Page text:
Finding a Tech Career as a Visual Designer

The term visual designer is relatively broad and a bit of a catchall because it can cover dozens of different types of design roles. You'll find various kinds of visual designers in virtually every industry, designing everything from social media banners and email marketing graphics to stylish clothing and building interiors.

While most visual designers today heavily leverage powerful software to do their jobs, being an expert in a particular program doesn't necessarily mean you're working in a tech role — although it can certainly be a launching pad. Visual designers can easily transition to user experience (UX) design roles for mobile apps, websites, and software programs. Working in UX design makes it easy to find career opportunities in every tech field, from programming to IT.

How to Become a Tech-Oriented Operations Manager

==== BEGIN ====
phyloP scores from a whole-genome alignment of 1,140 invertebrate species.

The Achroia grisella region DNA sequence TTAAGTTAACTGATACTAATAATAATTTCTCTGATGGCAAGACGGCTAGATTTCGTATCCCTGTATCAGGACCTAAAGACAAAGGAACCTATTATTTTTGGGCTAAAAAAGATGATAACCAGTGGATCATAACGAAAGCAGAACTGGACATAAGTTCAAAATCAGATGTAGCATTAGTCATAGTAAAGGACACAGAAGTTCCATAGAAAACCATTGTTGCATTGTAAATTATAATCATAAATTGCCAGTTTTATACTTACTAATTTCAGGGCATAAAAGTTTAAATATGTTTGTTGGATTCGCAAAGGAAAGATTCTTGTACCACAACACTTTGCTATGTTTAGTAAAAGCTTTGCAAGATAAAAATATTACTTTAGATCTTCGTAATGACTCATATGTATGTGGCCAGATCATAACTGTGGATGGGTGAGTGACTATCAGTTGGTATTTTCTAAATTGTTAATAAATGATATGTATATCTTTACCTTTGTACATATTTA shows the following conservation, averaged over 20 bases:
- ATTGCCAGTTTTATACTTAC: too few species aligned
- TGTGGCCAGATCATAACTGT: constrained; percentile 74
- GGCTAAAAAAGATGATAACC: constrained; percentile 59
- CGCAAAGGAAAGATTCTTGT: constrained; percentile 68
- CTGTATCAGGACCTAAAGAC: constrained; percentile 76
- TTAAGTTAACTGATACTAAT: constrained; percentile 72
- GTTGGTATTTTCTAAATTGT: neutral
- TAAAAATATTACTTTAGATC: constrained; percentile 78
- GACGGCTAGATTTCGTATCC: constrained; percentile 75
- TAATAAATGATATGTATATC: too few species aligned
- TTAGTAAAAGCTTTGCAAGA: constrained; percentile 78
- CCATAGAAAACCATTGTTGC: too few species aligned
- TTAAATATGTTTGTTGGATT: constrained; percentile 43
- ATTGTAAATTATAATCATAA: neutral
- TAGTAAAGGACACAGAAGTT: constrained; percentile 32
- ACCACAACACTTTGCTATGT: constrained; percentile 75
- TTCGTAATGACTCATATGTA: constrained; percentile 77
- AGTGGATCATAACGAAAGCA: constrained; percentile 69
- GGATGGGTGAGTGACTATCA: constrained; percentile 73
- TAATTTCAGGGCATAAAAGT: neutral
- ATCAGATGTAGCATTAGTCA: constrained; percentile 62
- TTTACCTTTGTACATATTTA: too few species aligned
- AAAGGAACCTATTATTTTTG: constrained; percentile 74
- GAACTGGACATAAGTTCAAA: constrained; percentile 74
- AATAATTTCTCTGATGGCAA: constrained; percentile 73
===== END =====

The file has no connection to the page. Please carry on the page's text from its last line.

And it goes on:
A typical operations manager is someone who ties everything together. They handle strategy, personnel, budgets, and of course, day-to-day operations. An ops manager in a bakery might not have much tech exposure, but it's relatively easy to transition those skills into an operations manager role in an IT company or a tech-oriented department in a large corporation.

As you deal with various subordinate technical roles, you have the opportunity to learn as much as you can absorb everything about IT. Becoming an operations manager makes transitioning to an IT career relatively straightforward.

Switching to an IT Career as an Account Manager

All businesses depend on customers, and the bridge between a company and its clients is often the responsibility of an account manager. Some of the core competencies of an account manager include excellent people skills and phenomenal problem-solving abilities. Because the focus is on customer relationships and facilitating continued business transactions, account managers are typically non-tech roles.